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Another question brought up something that I have long wondered about.

How do you refer to a young woman, probably unmarried, and around eighteen to twenty-five years old?

I do not want to insult her by calling her "girl", but "woman" sounds too old to me -- like I should use that for women over thirty, married, with kids in tow, with a career.

I have a tendency to prefer "gal" in those situations, but I am not sure that is right and it sounds too informal for some settings.

For additional points: am I showing a gender bias? I think I would mostly refer to male friends of that age as "the guy over there" instead of "the man over there". I think that I reserve "man" for someone past similar milestones in life: over thirty, married, with kids, in a career.

  • 2
    This depends partially on how old you are. And partially the formality of the setting. And perhaps whether it is a college campus. – user6951 Jan 8 '15 at 23:24
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    "Young woman" is neutral. But there's no one word that means "woman out of her teens but still childless." – Tᴚoɯɐuo Jan 8 '15 at 23:44
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In the U.S., the most common word I hear for women that age is "girl". Unfortunately, there's isn't an age-neutral word like "guy" that you can use for women. Note that "boy" always refers to a child, but "girl" does not. (Even older women sometimes refer to themselves are girls. For instance, if a group of women spend an evening together without any men around, they might call it a "girls' night out".) This is probably because of differing social pressures. Women are taught to value youth and beauty, while men are taught to value power and experience.

The common options are:

  • Girl: Very common, especially among 18- to 25-year-olds themselves. Somewhat informal. Usually paired with "guy".
  • Woman: More formal. Often used to refer to women in abstract instead of a specific woman. Usually paired with "man". Sometimes used to emphasize maturity.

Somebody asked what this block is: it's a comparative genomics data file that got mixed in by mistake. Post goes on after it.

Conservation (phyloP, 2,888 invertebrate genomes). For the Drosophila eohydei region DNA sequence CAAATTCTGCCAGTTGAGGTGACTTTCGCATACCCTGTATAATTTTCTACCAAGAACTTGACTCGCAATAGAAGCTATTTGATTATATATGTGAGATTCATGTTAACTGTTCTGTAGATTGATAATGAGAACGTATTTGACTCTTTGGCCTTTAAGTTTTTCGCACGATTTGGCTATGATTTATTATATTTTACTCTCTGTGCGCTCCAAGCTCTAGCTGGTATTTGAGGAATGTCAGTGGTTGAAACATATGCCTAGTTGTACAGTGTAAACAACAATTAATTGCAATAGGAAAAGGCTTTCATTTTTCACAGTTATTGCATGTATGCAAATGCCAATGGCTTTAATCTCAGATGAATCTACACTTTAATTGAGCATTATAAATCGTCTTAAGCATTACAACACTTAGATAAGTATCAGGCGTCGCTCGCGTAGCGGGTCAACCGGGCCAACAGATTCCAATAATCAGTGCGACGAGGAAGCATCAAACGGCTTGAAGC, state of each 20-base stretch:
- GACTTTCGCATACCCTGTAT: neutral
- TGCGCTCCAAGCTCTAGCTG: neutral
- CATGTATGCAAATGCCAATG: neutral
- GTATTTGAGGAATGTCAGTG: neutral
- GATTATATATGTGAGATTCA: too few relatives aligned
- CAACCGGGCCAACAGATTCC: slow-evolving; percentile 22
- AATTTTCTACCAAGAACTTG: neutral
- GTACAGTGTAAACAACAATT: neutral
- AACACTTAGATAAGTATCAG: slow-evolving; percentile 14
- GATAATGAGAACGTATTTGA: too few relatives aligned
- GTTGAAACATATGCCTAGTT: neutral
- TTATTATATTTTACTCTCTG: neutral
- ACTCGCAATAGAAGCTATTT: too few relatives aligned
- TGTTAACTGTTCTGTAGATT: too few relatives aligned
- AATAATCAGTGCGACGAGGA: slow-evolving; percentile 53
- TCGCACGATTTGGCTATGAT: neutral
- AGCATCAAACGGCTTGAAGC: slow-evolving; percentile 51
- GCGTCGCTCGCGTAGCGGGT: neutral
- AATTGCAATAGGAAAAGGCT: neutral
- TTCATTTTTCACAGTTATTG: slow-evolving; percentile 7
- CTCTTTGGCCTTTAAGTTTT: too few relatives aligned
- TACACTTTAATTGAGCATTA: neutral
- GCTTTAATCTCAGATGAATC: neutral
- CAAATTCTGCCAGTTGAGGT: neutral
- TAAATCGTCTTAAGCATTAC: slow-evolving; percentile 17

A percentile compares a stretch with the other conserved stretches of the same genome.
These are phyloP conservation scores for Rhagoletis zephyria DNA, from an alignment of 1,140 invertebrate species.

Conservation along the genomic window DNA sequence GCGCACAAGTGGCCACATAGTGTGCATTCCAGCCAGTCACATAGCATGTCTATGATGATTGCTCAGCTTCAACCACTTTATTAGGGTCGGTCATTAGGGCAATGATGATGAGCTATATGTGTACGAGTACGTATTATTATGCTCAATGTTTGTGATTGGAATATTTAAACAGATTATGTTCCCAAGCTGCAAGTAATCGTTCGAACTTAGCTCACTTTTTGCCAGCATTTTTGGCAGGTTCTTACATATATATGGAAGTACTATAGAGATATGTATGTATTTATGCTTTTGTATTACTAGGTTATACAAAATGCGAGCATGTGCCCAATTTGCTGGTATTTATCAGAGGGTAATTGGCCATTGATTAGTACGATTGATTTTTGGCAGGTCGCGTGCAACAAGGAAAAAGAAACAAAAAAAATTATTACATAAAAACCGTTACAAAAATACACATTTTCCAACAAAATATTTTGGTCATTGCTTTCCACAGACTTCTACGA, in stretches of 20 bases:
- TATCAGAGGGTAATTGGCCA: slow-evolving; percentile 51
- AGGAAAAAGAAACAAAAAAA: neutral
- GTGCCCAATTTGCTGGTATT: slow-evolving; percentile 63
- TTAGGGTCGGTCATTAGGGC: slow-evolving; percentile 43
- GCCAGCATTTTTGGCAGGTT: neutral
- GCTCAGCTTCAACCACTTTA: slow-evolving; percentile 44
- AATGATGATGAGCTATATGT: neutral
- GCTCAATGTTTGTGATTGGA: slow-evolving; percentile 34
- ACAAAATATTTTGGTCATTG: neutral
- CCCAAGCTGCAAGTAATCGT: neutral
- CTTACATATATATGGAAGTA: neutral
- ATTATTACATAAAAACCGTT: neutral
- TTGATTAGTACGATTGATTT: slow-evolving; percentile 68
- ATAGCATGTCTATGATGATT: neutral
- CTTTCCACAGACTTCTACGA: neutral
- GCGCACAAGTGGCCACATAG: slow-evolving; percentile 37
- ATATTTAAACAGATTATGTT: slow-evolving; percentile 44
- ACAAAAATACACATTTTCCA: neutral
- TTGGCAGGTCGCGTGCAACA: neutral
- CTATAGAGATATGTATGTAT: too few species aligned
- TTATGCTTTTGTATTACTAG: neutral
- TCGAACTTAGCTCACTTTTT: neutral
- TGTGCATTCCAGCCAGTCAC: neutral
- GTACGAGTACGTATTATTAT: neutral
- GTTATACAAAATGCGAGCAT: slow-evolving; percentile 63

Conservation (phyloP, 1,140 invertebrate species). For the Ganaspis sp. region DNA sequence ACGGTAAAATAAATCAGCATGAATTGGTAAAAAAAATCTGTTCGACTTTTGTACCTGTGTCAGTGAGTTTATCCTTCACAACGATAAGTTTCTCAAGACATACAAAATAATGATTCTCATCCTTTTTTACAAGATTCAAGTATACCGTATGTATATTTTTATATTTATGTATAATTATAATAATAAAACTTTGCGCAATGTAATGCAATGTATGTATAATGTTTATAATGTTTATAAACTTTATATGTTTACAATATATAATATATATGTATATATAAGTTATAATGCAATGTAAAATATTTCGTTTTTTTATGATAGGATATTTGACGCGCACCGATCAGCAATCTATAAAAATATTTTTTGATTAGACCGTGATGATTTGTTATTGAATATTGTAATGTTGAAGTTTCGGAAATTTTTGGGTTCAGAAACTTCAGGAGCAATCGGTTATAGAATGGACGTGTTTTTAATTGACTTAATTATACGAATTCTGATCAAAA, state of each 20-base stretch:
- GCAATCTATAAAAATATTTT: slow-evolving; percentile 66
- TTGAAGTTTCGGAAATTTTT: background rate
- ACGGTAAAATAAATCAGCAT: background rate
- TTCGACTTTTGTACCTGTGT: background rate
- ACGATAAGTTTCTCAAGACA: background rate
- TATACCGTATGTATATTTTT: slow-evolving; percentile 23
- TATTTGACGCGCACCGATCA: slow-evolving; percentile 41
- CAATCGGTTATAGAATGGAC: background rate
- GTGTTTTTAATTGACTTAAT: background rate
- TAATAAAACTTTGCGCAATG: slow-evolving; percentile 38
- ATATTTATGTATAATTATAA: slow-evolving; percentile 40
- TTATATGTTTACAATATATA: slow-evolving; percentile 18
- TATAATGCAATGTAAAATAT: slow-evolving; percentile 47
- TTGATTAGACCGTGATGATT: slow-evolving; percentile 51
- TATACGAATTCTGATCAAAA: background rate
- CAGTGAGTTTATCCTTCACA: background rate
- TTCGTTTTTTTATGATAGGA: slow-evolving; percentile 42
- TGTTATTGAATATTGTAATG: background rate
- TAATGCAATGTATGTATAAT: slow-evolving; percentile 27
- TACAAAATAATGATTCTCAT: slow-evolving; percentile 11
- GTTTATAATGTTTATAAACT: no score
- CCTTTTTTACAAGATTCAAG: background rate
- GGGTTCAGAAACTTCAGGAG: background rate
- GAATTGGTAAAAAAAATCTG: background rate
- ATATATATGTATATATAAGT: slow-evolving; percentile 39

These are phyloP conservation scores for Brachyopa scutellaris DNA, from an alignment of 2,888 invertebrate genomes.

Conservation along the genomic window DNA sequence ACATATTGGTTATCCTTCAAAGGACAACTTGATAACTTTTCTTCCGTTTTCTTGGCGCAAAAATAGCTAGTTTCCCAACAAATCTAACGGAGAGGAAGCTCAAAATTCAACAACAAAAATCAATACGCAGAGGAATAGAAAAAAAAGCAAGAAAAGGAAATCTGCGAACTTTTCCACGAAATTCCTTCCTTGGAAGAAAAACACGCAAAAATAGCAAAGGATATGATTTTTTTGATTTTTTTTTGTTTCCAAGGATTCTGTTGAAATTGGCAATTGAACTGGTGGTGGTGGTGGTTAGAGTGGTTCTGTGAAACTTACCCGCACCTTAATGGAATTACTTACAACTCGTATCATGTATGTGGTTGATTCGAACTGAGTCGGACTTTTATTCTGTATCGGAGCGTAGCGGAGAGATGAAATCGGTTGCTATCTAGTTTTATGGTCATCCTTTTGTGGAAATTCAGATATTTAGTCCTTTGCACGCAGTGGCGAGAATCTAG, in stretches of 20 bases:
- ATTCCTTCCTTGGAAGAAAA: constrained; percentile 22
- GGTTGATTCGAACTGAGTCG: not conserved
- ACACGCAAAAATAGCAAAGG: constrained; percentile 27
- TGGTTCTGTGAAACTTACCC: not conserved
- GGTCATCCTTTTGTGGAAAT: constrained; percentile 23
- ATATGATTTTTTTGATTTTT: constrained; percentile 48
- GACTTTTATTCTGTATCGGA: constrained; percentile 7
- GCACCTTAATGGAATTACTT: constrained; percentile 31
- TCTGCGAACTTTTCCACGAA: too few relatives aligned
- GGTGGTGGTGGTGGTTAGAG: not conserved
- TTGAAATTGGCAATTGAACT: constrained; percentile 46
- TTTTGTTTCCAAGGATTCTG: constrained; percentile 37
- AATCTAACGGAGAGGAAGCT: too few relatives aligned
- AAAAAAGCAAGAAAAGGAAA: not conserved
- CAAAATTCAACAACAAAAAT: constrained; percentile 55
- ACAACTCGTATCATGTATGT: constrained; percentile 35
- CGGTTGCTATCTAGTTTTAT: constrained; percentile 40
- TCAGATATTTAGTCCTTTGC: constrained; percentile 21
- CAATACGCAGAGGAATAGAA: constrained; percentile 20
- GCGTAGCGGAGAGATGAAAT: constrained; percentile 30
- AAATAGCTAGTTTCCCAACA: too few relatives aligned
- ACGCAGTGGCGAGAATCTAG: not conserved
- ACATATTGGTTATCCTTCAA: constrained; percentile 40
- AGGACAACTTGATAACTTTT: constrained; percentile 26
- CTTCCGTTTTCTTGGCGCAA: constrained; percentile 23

• Lady: Common in plural form, as in "ladies' night". Can be formal or informal depending on the tone and circumstances. Usually paired with "gentleman". In the singular form, usually refers to an older woman. Sometimes used in the traditional sense of "a woman with class".

Some less common options are:

  • Young lady: Don't use this unless you want to sound old or archaic. People under 70 mostly use this phrase when disciplining their children.
  • Young woman: If you use it informally, this will also make you sound old, but less old than "young lady". Like "woman", it's often used to refer to women in abstract.
  • Lass: If you use this in front of Americans, they will think you sound Scottish. (Or Irish. We're easily confused.)
  • Gal: Informal. If you are not a native of the southern or southwestern United States, this will sound a bit silly.
  • Miss: Very formal. Normally only used in second-person. ("Excuse me, Miss? You dropped your bag.")
  • Chick: Very informal and a bit demeaning.

If you see any others, post them in a comment and I'll add them to the list.

So here's my advice. If you're speaking casually, use "girl". If you're speaking formally or technically, use "woman" (or "young woman" if her age is important). If you're ever in doubt, use "woman". Only use the other options for deliberate wordplay.